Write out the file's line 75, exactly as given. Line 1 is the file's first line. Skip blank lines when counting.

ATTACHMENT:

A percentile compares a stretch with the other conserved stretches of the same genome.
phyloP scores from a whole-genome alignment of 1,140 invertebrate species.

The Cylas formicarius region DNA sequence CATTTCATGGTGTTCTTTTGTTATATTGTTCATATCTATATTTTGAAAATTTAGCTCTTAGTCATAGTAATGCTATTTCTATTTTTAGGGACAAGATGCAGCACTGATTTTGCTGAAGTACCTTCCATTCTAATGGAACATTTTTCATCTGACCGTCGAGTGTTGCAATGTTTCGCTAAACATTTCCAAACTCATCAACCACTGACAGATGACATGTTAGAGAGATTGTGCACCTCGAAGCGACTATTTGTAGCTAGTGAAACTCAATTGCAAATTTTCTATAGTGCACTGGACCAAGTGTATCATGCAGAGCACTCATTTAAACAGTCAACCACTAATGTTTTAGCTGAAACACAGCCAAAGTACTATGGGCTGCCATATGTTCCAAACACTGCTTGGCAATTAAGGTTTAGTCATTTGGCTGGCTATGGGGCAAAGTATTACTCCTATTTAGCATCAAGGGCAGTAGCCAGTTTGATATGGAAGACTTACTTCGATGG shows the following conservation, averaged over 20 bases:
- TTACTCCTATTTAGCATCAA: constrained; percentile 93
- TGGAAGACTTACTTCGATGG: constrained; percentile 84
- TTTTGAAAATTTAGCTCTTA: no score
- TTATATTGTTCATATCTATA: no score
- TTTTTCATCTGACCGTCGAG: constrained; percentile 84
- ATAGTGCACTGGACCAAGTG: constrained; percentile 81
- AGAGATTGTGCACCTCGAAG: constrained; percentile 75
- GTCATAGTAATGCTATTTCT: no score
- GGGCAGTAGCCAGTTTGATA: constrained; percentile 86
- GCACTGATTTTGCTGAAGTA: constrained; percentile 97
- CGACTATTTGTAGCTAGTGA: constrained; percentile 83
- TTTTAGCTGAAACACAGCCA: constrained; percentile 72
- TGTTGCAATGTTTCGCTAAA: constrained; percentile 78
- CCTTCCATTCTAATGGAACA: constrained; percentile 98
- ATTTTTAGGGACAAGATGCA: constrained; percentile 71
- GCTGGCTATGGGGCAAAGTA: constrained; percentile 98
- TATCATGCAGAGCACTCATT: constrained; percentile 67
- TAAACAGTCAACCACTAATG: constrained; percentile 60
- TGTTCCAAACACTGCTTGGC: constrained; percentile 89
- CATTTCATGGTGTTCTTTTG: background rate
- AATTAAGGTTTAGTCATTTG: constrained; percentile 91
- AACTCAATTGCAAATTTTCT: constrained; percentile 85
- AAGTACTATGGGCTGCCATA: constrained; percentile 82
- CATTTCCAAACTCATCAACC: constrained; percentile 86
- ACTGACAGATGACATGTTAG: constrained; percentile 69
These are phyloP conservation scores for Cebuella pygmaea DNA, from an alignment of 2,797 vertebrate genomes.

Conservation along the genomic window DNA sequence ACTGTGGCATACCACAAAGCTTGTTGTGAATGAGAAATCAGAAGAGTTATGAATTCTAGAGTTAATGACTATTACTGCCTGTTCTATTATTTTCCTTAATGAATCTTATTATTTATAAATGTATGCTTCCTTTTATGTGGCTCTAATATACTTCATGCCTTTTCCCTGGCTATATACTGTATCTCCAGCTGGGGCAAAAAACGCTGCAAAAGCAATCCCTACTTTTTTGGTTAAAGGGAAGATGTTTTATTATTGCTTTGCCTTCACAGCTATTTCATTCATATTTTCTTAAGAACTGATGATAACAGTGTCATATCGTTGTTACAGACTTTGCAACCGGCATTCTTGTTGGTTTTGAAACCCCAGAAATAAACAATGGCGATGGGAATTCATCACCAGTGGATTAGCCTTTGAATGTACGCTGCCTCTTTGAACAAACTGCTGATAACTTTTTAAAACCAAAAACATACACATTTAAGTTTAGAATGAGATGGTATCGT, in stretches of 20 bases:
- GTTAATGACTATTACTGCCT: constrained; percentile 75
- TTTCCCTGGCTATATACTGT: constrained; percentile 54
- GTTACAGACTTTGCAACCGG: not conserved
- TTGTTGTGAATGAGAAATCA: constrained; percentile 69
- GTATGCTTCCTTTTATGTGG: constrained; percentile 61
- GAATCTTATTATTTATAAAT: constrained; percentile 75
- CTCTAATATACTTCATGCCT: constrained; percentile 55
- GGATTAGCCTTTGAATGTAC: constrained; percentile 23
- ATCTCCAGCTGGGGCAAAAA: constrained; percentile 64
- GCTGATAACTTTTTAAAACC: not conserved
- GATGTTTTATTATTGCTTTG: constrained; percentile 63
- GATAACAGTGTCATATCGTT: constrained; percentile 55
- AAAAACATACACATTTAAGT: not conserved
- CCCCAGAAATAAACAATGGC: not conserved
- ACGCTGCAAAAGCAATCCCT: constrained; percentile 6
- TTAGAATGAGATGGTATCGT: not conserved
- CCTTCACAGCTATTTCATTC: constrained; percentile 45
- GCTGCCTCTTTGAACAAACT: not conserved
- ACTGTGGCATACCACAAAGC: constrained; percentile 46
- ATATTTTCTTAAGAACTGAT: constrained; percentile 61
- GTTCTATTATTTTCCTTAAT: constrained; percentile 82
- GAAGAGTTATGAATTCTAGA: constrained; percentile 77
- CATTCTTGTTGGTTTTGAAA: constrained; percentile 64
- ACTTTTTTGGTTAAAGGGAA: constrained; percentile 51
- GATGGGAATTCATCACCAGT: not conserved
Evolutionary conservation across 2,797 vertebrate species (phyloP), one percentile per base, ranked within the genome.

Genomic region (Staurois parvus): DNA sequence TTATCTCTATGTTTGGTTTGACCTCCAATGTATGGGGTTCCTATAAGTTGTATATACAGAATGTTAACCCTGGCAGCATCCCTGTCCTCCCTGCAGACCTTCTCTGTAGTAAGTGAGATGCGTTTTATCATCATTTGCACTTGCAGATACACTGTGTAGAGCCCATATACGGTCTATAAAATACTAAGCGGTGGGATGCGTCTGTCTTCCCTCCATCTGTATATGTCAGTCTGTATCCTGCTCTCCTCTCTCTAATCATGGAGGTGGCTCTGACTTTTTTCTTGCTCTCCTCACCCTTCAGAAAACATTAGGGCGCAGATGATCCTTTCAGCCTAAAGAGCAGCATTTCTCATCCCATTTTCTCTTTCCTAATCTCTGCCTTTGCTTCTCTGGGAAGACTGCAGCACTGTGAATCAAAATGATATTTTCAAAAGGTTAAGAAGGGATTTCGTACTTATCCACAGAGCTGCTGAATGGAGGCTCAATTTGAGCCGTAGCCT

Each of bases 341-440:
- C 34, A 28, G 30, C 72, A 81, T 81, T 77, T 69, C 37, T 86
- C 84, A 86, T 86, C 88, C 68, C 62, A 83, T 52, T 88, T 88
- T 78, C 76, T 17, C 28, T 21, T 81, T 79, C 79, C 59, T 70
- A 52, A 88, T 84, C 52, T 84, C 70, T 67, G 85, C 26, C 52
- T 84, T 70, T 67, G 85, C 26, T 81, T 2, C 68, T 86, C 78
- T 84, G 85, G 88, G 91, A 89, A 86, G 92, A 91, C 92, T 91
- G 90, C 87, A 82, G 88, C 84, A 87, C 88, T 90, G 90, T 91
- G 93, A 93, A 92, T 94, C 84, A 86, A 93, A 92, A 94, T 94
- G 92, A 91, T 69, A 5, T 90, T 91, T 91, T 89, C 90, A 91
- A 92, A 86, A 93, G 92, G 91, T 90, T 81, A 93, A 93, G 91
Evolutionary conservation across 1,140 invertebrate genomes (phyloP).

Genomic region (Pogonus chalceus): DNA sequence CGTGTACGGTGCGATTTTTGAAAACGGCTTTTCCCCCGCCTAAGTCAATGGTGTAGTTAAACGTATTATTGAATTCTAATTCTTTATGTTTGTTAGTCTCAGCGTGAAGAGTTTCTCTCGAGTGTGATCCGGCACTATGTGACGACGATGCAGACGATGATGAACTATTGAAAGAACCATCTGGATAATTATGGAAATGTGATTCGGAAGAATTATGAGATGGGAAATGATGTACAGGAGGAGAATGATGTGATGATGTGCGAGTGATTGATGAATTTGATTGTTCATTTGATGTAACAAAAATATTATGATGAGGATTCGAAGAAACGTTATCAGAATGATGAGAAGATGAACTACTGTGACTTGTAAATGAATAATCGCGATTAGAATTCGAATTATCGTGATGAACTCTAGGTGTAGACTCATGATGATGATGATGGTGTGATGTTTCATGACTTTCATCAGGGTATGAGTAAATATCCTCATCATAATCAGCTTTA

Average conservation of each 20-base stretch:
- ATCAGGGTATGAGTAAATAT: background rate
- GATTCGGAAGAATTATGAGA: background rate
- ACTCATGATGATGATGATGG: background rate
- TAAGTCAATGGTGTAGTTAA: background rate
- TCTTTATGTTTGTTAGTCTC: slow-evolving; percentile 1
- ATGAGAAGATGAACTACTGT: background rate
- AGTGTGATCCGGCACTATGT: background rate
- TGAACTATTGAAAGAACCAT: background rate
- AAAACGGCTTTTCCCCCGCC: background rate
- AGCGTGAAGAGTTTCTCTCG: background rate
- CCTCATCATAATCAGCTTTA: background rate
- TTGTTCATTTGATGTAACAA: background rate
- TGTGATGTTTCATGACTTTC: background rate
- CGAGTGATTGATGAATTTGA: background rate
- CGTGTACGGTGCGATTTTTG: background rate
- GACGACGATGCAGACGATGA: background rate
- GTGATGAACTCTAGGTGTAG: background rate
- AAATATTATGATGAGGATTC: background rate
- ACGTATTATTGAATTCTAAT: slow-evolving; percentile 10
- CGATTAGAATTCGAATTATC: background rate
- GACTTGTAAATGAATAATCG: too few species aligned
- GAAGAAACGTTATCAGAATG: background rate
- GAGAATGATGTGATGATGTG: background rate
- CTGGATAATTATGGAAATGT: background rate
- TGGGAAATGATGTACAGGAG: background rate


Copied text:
- TAAGTCAATGGTGTAGTTAA: background rate